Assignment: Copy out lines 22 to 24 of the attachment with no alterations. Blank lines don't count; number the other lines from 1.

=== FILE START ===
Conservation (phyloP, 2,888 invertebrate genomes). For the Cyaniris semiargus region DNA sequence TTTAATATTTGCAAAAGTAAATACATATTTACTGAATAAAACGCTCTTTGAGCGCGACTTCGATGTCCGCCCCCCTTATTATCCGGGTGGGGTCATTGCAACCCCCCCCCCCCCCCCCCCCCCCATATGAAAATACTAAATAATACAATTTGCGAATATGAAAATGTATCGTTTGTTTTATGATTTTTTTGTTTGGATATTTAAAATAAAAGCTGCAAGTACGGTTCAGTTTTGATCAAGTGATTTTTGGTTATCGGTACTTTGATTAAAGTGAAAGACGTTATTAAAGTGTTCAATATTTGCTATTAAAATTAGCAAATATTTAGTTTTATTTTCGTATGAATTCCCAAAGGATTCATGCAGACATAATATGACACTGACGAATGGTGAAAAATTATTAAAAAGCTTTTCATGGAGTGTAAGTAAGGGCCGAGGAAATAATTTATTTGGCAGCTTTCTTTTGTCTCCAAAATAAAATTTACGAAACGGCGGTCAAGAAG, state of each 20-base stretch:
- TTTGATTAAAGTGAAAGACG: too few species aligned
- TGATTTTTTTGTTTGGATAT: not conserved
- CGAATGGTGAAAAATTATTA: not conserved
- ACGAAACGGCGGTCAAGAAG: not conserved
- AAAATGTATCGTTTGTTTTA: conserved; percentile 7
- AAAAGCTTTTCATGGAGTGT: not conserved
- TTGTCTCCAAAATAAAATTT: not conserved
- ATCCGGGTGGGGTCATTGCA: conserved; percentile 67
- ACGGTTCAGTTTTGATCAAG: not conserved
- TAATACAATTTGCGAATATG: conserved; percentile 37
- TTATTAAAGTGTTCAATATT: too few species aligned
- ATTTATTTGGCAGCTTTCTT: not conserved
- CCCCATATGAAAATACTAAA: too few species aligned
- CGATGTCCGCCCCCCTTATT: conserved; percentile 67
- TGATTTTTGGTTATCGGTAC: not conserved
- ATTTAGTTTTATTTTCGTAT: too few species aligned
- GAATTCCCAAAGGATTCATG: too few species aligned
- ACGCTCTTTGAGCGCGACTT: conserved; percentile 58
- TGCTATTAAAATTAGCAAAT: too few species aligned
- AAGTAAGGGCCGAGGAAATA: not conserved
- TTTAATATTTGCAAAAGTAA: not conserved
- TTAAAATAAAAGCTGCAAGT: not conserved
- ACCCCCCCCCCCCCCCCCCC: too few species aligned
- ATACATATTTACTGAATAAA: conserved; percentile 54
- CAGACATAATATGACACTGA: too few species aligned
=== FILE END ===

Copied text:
- TTTAATATTTGCAAAAGTAA: not conserved
- TTAAAATAAAAGCTGCAAGT: not conserved
- ACCCCCCCCCCCCCCCCCCC: too few species aligned